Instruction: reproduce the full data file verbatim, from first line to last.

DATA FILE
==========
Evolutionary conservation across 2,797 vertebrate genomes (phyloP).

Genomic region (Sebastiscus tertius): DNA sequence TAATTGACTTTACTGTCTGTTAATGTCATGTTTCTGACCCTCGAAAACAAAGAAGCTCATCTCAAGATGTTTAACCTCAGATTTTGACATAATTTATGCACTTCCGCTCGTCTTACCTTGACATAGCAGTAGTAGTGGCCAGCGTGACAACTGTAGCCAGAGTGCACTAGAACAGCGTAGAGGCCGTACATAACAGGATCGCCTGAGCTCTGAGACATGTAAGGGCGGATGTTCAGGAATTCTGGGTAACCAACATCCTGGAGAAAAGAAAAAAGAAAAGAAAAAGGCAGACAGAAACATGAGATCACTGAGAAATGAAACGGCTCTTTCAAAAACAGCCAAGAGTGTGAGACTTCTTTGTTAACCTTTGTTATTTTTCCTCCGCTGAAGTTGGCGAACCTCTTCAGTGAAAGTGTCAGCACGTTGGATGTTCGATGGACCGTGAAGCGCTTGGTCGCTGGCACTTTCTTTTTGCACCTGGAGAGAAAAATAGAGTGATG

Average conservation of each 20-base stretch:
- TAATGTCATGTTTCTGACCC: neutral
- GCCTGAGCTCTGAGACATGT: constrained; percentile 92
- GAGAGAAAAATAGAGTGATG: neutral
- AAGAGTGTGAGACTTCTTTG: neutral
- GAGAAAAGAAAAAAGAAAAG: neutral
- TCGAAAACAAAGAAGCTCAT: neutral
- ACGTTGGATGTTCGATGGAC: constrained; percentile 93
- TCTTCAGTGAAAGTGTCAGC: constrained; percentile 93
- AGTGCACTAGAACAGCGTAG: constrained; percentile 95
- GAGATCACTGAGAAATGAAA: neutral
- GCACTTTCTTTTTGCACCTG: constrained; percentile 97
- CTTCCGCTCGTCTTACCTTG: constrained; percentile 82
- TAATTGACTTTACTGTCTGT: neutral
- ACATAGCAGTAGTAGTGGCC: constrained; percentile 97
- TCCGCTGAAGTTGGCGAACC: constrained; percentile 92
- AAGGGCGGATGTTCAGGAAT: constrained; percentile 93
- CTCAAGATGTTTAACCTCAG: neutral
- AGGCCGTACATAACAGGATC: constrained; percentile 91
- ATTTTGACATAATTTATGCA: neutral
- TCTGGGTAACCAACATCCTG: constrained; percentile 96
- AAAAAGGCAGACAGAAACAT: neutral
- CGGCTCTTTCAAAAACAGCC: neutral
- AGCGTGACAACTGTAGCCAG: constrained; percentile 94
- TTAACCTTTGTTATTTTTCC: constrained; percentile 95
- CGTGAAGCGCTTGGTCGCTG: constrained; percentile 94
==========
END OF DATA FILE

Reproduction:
Evolutionary conservation across 2,797 vertebrate genomes (phyloP).

Genomic region (Sebastiscus tertius): DNA sequence TAATTGACTTTACTGTCTGTTAATGTCATGTTTCTGACCCTCGAAAACAAAGAAGCTCATCTCAAGATGTTTAACCTCAGATTTTGACATAATTTATGCACTTCCGCTCGTCTTACCTTGACATAGCAGTAGTAGTGGCCAGCGTGACAACTGTAGCCAGAGTGCACTAGAACAGCGTAGAGGCCGTACATAACAGGATCGCCTGAGCTCTGAGACATGTAAGGGCGGATGTTCAGGAATTCTGGGTAACCAACATCCTGGAGAAAAGAAAAAAGAAAAGAAAAAGGCAGACAGAAACATGAGATCACTGAGAAATGAAACGGCTCTTTCAAAAACAGCCAAGAGTGTGAGACTTCTTTGTTAACCTTTGTTATTTTTCCTCCGCTGAAGTTGGCGAACCTCTTCAGTGAAAGTGTCAGCACGTTGGATGTTCGATGGACCGTGAAGCGCTTGGTCGCTGGCACTTTCTTTTTGCACCTGGAGAGAAAAATAGAGTGATG

Average conservation of each 20-base stretch:
- TAATGTCATGTTTCTGACCC: neutral
- GCCTGAGCTCTGAGACATGT: constrained; percentile 92
- GAGAGAAAAATAGAGTGATG: neutral
- AAGAGTGTGAGACTTCTTTG: neutral
- GAGAAAAGAAAAAAGAAAAG: neutral
- TCGAAAACAAAGAAGCTCAT: neutral
- ACGTTGGATGTTCGATGGAC: constrained; percentile 93
- TCTTCAGTGAAAGTGTCAGC: constrained; percentile 93
- AGTGCACTAGAACAGCGTAG: constrained; percentile 95
- GAGATCACTGAGAAATGAAA: neutral
- GCACTTTCTTTTTGCACCTG: constrained; percentile 97
- CTTCCGCTCGTCTTACCTTG: constrained; percentile 82
- TAATTGACTTTACTGTCTGT: neutral
- ACATAGCAGTAGTAGTGGCC: constrained; percentile 97
- TCCGCTGAAGTTGGCGAACC: constrained; percentile 92
- AAGGGCGGATGTTCAGGAAT: constrained; percentile 93
- CTCAAGATGTTTAACCTCAG: neutral
- AGGCCGTACATAACAGGATC: constrained; percentile 91
- ATTTTGACATAATTTATGCA: neutral
- TCTGGGTAACCAACATCCTG: constrained; percentile 96
- AAAAAGGCAGACAGAAACAT: neutral
- CGGCTCTTTCAAAAACAGCC: neutral
- AGCGTGACAACTGTAGCCAG: constrained; percentile 94
- TTAACCTTTGTTATTTTTCC: constrained; percentile 95
- CGTGAAGCGCTTGGTCGCTG: constrained; percentile 94